"Your" and "you're," like "it's" and "its," are easy to mix up. They sound the same (unless you're a weird hybrid of northern/midwestern and southern accents like me and pronounce "your" like "yer") in conversation, so transferring them to the written word correctly can get them mixed up. However, they are completely different in meaning. "Your" is a possessive adjective, meaning that X belongs to you. "You're" is a contraction of the pronoun "you" and the verb "are," and means "you are."
A quick substitution test (like with "it's") can be performed to determine which form to use.
If you could replace "your/you're" with "you are" in a sentence, then "you're" is appropriate. Here's an example, with the substituted words in bold.
After reading this post, you're going to know the difference between "your" and "you're."
After reading this post, you are going to know the difference between "your" and "you're."
If "your/you're" cannot be replaced with "you are," then "your" is the correct form. You can see the difference in this example, again with the substituted words in bold.
After reading this post, you will check your spelling.
After reading this post, you will check you are spelling.
Does it make sense? No, you can see that it doesn't. It would sound strange to say it out loud. In this context, the spelling belongs to you--it is yours.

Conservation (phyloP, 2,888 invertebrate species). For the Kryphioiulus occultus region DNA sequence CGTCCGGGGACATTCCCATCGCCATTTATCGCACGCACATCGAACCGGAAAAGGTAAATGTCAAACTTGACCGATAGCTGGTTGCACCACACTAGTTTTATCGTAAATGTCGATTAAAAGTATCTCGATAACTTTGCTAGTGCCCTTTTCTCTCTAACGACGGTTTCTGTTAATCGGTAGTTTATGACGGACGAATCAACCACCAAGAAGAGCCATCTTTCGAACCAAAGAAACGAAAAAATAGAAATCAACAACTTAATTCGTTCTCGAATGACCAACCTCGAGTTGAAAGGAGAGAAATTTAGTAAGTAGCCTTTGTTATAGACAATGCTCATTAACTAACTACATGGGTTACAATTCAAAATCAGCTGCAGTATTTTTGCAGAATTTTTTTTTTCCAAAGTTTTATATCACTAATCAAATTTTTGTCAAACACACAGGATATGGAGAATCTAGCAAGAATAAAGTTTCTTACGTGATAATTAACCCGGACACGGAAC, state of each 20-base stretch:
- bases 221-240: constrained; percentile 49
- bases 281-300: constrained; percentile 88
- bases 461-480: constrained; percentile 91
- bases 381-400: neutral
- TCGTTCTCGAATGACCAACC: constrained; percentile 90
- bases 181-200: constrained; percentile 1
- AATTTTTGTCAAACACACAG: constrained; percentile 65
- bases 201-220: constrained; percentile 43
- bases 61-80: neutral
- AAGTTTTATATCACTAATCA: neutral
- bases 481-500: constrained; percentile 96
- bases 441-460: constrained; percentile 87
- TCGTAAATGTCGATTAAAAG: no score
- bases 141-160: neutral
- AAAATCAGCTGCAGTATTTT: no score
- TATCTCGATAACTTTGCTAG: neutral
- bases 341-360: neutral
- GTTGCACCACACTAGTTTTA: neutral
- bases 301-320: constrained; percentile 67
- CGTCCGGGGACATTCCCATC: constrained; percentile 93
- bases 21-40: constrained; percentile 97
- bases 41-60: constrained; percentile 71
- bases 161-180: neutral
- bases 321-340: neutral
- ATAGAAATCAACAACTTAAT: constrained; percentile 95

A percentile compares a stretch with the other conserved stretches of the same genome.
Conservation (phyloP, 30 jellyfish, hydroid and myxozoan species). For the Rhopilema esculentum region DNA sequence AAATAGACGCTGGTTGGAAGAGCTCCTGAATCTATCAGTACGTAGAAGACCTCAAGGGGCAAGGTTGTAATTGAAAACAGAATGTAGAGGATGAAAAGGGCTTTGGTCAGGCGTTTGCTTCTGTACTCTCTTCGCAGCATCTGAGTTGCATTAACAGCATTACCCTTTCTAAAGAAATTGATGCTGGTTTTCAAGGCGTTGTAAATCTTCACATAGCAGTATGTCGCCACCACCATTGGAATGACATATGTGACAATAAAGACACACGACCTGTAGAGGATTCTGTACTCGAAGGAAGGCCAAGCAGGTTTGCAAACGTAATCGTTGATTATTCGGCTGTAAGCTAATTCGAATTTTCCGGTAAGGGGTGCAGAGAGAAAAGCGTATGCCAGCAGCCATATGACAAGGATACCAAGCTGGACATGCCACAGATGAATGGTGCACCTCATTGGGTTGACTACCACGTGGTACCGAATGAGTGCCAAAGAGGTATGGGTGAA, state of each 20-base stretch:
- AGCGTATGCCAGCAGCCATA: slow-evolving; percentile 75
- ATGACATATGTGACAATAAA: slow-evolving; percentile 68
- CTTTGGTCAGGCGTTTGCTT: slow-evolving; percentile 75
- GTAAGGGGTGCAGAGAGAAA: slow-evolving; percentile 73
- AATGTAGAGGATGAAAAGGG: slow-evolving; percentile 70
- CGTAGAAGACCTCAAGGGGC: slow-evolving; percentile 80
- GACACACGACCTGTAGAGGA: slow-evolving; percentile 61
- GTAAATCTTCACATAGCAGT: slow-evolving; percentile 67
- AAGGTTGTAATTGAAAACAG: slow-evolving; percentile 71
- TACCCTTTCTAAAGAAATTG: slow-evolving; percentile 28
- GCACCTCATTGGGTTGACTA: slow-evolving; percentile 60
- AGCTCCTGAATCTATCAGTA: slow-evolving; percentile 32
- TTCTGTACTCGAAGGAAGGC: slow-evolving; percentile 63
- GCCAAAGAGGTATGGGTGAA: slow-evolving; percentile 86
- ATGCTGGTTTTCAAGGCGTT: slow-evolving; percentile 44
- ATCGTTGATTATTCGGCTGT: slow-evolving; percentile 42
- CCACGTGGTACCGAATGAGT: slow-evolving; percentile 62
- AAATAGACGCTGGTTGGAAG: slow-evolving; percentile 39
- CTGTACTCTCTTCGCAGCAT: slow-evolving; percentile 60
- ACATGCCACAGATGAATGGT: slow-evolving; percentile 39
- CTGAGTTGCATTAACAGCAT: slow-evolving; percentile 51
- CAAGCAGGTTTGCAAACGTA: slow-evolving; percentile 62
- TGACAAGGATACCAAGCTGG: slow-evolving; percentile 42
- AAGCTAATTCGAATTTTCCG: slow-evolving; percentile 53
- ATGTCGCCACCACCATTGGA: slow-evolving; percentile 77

Now, wasn't that easy?
By the way, "ur" is never an acceptable form of "your" or "you're," except maybe sometimes in texting when brevity is usually of greater importance (though I always spell words out). I actually have seen it in an academic paper that was submitted for a grade. Needless to say, the student lost points. The way you write on twitter, facebook, or in text messages is definitely not how you want to write for something that gets graded or that will be circulated in the workplace.
Well, this is going up a little later in the day than I meant, but I've been busy working and getting some photographs of my little town before we leave in twenty-six days, not that I'm counting. But hey, you'd count down, too, if you knew that you would be moving from a town with no bookstores to a city with at least ten, wouldn't you? Today my boss asked me how I am about grammar and proofreading before I looked over some documents. I laughed and said that I'm nitpicky.